DURBAN - Already facing internal ructions ahead of a crucial elective conference, the last thing ANC President Cyril Ramaphosa wanted was disruption by workers at the Workers’ Day event on Sunday, May 1.
But this is what happened as Ramaphosa was prevented from addressing the workers as he was heckled by protesting Sibanye-Stillwater gold mine workers and had to be whisked away from the venue by police.
Here are five crucial developments that have taken place since.
1. Ramaphosa: In his weekly newsletter on Monday titled 'The workers have spoken, and we must listen', said: "These workers wanted to be heard. They wanted their union leaders and government to appreciate their concerns and understand the challenges they face. In raising their voices, these workers were upholding a tradition of militancy that has been part of the labour movement in this country for decades. As political and union leaders, we have all heard the workers and understand their frustration.”
2. Cosatu: The union said while they did not condone the disruption of the May Day event, workers had legitimate grievances over the government's failure to implement the public servants’ wage agreement and other promises. Cosatu spokesperson Sizwe Pamla said: "What happened on Sunday is down to the policy choices that he and his administration have been making. We are in no position to predict what will happen at future labour gatherings, but his decisions will determine what will happen going forward."
3. Saftu: South African Federation of Trade Unions secretary-general Zwelinzima Vavi said workers were justified in heckling Ramaphosa. Vavi said the ANC government had presided over the high unemployment rate, retrenchments and weakening workers’ rights. He said this needed to be taken into account to understand why workers at Sibanye heckled Ramaphosa. Vavi described it as a justifiable act of anger and a statement that needed to be made against the leader of the government that is cutting expenditure on healthcare and education. However, Vavi also called on the labour movement to put aside differences and unite to celebrate May Day.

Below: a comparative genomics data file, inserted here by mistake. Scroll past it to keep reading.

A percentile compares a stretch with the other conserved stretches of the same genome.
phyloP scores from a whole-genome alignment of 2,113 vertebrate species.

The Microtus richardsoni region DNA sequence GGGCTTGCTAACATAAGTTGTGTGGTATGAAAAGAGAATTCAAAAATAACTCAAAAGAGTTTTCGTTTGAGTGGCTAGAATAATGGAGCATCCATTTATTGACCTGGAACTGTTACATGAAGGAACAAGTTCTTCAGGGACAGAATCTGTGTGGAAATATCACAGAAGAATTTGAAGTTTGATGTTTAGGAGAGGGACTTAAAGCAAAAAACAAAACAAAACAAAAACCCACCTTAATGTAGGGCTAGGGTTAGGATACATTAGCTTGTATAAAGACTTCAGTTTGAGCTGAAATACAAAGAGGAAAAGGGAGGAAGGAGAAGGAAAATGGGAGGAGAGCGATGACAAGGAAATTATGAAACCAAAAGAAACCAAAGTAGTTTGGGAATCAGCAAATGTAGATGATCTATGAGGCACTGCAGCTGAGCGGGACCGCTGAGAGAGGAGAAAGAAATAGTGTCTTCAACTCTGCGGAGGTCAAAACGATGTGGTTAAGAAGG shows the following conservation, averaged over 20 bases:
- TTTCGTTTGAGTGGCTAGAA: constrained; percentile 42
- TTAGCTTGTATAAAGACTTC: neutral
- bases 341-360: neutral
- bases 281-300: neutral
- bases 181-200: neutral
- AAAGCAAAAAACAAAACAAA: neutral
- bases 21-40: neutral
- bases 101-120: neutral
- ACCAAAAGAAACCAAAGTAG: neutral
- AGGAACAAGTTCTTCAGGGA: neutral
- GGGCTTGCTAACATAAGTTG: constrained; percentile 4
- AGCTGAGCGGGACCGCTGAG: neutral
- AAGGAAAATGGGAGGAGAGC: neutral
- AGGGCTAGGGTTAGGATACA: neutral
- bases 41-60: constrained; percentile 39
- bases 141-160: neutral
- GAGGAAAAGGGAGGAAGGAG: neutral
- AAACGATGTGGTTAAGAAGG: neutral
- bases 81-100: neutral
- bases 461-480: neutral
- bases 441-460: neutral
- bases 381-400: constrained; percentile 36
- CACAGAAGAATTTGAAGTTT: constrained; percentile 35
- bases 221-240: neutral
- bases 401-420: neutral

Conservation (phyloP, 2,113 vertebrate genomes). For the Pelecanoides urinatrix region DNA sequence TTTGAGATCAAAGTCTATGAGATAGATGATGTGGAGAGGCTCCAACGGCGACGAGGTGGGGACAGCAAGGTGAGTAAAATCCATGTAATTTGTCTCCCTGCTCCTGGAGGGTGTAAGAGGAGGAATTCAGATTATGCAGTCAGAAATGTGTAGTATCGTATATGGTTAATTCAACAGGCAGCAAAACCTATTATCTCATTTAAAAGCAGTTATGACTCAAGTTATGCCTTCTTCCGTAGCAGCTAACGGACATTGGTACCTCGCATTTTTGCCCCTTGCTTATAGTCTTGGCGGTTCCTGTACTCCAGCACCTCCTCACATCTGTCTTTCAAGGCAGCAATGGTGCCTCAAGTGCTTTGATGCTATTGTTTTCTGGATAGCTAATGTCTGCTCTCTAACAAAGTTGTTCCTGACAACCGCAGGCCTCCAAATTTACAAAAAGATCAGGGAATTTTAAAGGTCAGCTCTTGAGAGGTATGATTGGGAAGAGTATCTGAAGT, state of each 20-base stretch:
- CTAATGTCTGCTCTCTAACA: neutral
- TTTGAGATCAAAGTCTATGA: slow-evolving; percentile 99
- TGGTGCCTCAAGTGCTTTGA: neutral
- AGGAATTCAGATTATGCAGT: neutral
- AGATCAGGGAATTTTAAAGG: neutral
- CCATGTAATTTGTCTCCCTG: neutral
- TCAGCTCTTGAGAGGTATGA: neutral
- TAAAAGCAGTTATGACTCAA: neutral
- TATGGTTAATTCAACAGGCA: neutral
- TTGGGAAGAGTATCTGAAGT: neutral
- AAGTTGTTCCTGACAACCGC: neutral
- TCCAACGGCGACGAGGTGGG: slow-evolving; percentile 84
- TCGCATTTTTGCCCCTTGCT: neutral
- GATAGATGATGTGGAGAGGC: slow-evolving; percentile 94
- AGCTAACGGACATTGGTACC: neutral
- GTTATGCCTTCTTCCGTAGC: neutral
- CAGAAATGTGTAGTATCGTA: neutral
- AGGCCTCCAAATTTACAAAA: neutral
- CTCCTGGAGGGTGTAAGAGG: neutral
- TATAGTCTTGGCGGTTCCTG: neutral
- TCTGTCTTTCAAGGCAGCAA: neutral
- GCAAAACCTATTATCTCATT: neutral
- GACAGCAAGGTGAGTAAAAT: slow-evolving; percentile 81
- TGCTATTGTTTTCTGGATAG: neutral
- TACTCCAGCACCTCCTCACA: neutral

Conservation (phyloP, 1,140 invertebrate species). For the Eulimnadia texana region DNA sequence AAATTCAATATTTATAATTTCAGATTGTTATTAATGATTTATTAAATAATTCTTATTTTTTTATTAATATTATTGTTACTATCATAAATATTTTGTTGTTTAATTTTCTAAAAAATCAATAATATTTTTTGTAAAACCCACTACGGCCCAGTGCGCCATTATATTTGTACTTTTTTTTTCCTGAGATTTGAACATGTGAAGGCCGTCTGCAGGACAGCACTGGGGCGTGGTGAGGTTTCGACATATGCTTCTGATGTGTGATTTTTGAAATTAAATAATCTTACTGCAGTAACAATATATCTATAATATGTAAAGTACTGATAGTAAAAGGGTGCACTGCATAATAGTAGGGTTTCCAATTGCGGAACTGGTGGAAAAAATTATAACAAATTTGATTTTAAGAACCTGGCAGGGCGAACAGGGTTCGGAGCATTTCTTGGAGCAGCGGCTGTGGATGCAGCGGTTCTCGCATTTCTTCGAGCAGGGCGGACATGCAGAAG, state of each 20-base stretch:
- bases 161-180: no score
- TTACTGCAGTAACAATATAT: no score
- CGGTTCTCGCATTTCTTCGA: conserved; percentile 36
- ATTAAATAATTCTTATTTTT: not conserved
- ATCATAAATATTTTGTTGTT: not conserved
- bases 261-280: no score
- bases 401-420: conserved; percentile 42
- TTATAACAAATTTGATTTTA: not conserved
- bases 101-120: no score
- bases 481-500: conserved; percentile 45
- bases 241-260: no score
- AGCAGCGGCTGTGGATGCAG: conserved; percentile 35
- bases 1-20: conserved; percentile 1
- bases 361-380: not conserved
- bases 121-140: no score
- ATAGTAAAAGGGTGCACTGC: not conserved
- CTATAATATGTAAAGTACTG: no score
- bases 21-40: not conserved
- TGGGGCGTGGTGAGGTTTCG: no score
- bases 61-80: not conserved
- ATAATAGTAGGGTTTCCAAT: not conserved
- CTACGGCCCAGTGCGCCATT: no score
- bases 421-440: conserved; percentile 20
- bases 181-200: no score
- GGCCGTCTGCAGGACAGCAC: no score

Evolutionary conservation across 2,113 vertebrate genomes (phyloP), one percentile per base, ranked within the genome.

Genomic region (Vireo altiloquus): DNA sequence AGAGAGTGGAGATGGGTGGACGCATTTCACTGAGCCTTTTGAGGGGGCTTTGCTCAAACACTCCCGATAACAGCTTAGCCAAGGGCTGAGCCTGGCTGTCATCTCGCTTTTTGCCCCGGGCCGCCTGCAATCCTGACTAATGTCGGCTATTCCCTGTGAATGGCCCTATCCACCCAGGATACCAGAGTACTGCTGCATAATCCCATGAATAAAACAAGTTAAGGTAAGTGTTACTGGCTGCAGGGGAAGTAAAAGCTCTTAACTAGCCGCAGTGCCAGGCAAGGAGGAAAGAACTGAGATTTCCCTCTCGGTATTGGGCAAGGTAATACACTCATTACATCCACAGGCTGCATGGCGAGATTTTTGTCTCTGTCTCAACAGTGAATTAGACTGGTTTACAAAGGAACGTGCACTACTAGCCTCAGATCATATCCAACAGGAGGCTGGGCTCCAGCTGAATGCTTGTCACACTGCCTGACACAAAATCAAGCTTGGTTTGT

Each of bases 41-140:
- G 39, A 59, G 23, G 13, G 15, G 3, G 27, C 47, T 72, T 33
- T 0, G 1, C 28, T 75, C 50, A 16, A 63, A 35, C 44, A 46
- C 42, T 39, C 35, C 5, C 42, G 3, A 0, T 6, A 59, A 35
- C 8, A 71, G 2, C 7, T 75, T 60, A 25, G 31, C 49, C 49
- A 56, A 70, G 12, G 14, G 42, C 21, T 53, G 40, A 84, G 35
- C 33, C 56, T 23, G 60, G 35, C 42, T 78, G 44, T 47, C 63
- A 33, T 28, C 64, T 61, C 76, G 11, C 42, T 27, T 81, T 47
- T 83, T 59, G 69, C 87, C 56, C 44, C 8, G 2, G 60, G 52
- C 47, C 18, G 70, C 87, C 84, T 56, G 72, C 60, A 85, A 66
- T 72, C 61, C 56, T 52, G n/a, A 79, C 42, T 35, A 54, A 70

4. EFF : EFF leader Julius Malema said his party wants to create its own labour union. “That union will never sell out. That union will always be on the side of the workers,” Malema said. “We are preparing to do a union and not a Mickey Mouse union, who is in cahoots and in bed with the employer,” he said. Malema said the party’s labour union would be bigger than Cosatu.
5. Sadtu: The South African Democratic Teachers’ Union, an affiliate of Cosatu, condemned and distanced itself from “the anarchy that ensued at the rally to mark International Workers Day – May Day”. ”This unruly behaviour, sadly, led to the abandonment of the event which is celebrated not only in South Africa but worldwide.”
The union said while it condemned the booing of Ramaphosa, they were not oblivious to the challenges facing workers ’as we fight against the undermining of collective bargaining, austerity measures, rising food and fuel prices, job losses and high unemployment figures’.